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jbarros 05-15-2003 10:56 AM

KISS? or ... why a wheel?
I get alot of ideas easily, some of which are stupid, mostly in the concept of KISS. I dont like anything on a boat to be more complex than it needs to be, because I''m mechanicly inept, and like to be able to fix things simply. but sometimes the ideas I hold are naieve, or based on incorrect information. Alot of you here have been responsible for my learning, and I thank you.

I liked skeg hung rudders for ease of mainenance, but found out that on some designs, they''re more effective if they''re towards the middle of the boat. Ok, I can deal with that.

I liked twin keels so the boat could rest in tidal''s, but found out how it affects sailing performance. Ok, I can deal with that.

my next question is tiller vs wheel. I like the simplicity of the tiller.I like that there''s very little inbetween to break, I like that it always gives you great feedback, but I still see people going to wheel stearing, in fact, I see alot of people doing it. I understand it on a larger boat, as the leverage you''d need for a tiller for a 50 would be rediculous, but on a 27? a 25?

other than the habit of it being like a car, what are the advantages of a wheel over tiller for small boats? What am I missing?


-- James

DuaneIsing 05-15-2003 12:38 PM

KISS? or ... why a wheel?

On a smaller boat, I cannot see any advantages of a wheel over a tiller, except that the tiller will seem (to some) to be more intrusive in the cockpit. I think the wheels are generally more of a pain, personally.

Think of the feel and the simplicity/reliability you are gaining by using the tiller...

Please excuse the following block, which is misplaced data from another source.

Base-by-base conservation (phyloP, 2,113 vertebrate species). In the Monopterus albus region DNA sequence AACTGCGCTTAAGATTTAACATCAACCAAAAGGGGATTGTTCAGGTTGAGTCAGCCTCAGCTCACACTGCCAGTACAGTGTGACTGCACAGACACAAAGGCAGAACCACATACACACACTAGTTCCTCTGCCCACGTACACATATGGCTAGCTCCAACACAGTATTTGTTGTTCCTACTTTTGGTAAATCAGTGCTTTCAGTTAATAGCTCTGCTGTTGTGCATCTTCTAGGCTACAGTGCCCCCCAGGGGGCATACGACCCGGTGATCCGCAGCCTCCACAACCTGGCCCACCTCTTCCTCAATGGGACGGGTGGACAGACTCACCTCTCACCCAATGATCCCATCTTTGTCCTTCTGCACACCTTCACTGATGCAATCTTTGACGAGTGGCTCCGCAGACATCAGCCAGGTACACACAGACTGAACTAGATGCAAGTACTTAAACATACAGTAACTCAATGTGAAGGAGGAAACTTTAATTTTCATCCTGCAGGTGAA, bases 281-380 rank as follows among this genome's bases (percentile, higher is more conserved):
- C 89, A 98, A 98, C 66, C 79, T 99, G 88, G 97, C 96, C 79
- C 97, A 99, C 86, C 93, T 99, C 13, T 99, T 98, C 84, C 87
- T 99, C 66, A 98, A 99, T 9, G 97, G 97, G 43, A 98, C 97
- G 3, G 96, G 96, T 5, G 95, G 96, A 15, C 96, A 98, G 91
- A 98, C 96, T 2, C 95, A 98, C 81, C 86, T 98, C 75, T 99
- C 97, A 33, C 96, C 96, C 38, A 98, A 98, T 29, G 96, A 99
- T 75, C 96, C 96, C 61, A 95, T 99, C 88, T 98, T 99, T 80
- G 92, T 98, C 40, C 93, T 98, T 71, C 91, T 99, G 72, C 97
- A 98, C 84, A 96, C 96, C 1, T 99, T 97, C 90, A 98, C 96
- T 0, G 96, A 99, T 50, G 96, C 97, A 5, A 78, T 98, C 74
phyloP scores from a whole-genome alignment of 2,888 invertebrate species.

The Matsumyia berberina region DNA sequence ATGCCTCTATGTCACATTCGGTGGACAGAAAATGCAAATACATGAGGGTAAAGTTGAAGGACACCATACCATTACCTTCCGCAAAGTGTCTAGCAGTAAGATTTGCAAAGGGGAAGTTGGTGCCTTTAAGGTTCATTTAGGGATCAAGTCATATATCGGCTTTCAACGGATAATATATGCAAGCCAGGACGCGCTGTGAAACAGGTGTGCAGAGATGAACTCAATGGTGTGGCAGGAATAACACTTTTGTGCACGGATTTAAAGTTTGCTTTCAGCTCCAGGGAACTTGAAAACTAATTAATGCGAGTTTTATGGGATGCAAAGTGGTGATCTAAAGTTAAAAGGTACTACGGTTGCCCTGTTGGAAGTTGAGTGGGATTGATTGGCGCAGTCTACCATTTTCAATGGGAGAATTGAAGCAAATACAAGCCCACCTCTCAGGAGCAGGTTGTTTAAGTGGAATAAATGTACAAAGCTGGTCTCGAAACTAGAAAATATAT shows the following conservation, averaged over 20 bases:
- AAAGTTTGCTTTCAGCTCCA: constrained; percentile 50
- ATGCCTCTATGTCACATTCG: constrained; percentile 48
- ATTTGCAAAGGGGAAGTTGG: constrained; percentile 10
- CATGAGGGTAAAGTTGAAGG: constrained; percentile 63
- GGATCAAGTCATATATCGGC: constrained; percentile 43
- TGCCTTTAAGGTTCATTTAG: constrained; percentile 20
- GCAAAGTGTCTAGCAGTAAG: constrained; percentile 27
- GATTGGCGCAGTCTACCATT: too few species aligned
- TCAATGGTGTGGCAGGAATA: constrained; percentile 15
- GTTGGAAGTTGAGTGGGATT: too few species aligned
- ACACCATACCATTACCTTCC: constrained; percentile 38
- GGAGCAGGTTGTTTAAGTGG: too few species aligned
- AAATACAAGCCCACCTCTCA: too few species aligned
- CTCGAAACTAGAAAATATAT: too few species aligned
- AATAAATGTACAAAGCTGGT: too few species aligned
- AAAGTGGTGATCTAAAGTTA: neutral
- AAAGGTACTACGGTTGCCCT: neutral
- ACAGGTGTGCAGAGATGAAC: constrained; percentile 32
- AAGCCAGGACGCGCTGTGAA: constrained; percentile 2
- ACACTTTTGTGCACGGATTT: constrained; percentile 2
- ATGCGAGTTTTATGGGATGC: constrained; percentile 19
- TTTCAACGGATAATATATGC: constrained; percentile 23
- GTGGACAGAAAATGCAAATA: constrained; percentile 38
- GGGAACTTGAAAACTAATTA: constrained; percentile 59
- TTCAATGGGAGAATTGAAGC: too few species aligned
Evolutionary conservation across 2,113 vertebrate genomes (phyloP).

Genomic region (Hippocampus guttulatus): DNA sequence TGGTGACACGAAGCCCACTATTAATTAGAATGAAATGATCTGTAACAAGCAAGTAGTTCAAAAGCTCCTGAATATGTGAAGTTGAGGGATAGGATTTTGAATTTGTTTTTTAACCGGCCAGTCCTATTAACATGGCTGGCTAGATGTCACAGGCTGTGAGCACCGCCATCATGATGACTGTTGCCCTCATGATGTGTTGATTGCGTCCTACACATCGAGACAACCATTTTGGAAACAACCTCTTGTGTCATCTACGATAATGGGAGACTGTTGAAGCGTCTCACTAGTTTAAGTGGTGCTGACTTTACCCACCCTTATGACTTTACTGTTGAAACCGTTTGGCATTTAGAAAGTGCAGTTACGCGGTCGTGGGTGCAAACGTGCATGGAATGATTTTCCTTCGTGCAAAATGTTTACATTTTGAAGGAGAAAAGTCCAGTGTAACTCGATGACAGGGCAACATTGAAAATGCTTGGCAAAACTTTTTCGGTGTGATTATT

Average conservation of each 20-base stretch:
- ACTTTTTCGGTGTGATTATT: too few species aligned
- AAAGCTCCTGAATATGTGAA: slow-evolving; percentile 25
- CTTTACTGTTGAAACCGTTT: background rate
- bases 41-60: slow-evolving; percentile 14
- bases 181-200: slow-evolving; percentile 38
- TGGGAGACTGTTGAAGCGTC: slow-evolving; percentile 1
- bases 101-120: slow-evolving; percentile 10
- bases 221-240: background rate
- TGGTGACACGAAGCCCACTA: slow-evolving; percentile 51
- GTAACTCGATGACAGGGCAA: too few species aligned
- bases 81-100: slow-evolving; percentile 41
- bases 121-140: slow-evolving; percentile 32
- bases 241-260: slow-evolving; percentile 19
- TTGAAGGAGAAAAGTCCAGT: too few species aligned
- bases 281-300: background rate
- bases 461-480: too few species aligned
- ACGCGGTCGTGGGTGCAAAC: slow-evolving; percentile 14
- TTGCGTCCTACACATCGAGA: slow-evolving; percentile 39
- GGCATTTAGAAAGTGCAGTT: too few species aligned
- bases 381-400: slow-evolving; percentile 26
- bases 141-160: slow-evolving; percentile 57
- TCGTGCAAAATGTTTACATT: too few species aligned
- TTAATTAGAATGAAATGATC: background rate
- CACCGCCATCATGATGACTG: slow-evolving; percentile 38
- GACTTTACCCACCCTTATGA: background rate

Just my $200 (2 cents adjusted for marine use) ;-)


Sailormon6 05-15-2003 12:57 PM

KISS? or ... why a wheel?
Two justifications come to mind for having a wheel rather than a tiller on a smaller boat. First, when the tiller swings back and forth across the cockpit, it reduces the amount of usable cockpit seating space. The wheel increases usable cockpit space. Secondly, the wheel is more comfortable and convenient than the tiller. The wheel can be locked on course quickly and easily, you don''t usually get arm weary when you steer with a wheel, and you can wheel-steer from a greater variety of positions.

I retired recently, and have been looking at boats, and have found that a fair number of boats in the 35-40 foot range use tillers. They seem to be mostly full keel, blue water boats, that are well balanced and track straight, and probably don''t generate much tiller pressure. I assume the owners liked the simplicity of the tiller for long distance cruising. A tiller on that type of boat would seem to me to be desirable, but I think I would prefer a wheel on a big fin keel boat.